Taking Aim At The Nightmare Bug

A Pentagon program seeks to zap germ weapons of the future

David J. Ecker is at war with bacteria. Armed with $6 million in Defense Dept. grants, he and his colleagues at Isis Pharmaceuticals in Carlsbad, Calif., are seeking a drug that could smash any microbe that might infect a human body--even those that haven't yet been seen. They're trying to find a bacterial Achilles' heel--a universal element that no bacteria can do without--and to craft a drug to disable it. That would be an antidote to one of Ecker's worst nightmares: a biological weapon made from genetically engineered germs. There's just one problem. No one knows whether this universal Achilles' heel even exists.

Ecker's research is one of 34 highly speculative projects in bioweapons defense being funded by the Defense Advanced Research Project Agency (DARPA). Biological weapons have been around since medieval days, when warriors hurled plague-ridden corpses over city walls hoping to wipe out resident populations. Today the thought of germ warfare is even more unsettling. The molecular-biology techniques that promise cures for disease could also be used by rogue governments or terrorists to produce supervirulent pathogens.

BLUE SKY. DARPA launched its Unconventional Pathogen Countermeasures program in 1996. It now spends roughly $50 million each year on research on radically new vaccines and antiviral and antibiotic drugs. It's a risky venture; Commander Shaun B. Jones, the program's director, describes the projects as "blue-sky ideas." Our approach has a "high tolerance for failure and the potential for high-payoff success," he says.

Critics question whether the gamble will prepare the nation for a biological attack. But even the program's detractors admit that if any of the projects pan out, peacetime medicine will benefit as much as military readiness.

Seven of the DARPA projects, including Ecker's, aim at developing so-called broad-spectrum antibiotics, effective against a wide range of microbes. Ecker's target is bacterial ribonucleic acid (RNA), a vital communication link in cells that helps translate their genetic codes into proteins. Because RNA seems to adopt just a few basic shapes, Ecker believes it is possible to design small molecules to cripple such general structures.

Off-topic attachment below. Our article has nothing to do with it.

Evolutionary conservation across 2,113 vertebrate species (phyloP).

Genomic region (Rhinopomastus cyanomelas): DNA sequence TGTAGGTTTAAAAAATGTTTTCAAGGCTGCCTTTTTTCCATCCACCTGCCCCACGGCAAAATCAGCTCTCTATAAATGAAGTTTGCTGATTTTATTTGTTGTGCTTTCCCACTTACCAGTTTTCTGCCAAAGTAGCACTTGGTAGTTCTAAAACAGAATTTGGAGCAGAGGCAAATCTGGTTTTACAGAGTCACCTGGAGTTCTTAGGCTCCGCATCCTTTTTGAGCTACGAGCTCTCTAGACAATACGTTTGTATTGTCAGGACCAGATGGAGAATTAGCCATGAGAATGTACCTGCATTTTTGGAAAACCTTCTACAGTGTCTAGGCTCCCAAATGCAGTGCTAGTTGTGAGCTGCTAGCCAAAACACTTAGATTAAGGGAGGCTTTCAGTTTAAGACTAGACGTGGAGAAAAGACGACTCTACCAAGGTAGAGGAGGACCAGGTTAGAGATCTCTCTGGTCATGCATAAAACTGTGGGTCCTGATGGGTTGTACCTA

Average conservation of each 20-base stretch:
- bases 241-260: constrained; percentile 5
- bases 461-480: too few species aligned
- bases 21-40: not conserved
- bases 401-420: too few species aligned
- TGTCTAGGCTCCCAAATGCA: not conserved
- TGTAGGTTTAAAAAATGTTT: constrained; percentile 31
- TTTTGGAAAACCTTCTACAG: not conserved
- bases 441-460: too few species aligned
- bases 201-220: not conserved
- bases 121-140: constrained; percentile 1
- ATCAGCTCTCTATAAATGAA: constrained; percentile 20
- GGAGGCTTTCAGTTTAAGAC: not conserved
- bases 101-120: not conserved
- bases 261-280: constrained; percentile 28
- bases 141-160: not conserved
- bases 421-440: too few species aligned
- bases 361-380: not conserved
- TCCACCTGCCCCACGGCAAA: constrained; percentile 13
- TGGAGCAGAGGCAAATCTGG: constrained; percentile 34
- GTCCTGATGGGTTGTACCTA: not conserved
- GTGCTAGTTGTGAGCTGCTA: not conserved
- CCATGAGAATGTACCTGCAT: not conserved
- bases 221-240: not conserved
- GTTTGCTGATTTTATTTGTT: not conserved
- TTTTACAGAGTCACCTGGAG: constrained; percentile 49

To fight viruses, DARPA is looking for wide-spectrum antiviral drugs and fast, effective vaccines. Scientists at the University of Wisconsin are exploiting three key events in every virus' life cycle: penetrating cells, making copies of itself, and attacking other cells. They hope that blocking one or more of these steps will kill any virus. Meanwhile, at the University of Texas' Southwestern Medical Center in Dallas, Dr. Stephen A. Johnston and his colleagues are trying to identify elements of viruses that provoke the strongest immune responses. They chop up the virus' genes, inject them into mice, and check for a response. The resulting vaccines should be safer and more effective than traditional vaccines and could be developed "in months, rather than a lifetime," Johnston says.

DARPA's high-tech approach to bioweapons defense has its critics. Monica Schoch-Spana, project coordinator at the Center for Civilian Biodefense Studies at Johns Hopkins University, would rather see money spent on refurbishing the nation's public-health infrastructure and preparing hospitals to cope with an attack. "If you don't take care of the basic point-of-care issues, it isn't going to make a bit of difference if you have a state-of-the-art antibiotic or a state-of-the-art vaccine," she argues.

Richard A. Falkenrath, a bioweapons expert at Harvard University, agrees that biological security requires readiness on many fronts. But he adds that DARPA's research could do more than boost our security. With infectious disease still the leading cause of death worldwide and the third leading cause in the U.S., "these projects have real potential to deal with ordinary disease," he says. That may be the best result of this unconventional program: Our fear of an elusive enemy may help us develop ways to take better care of ourselves.

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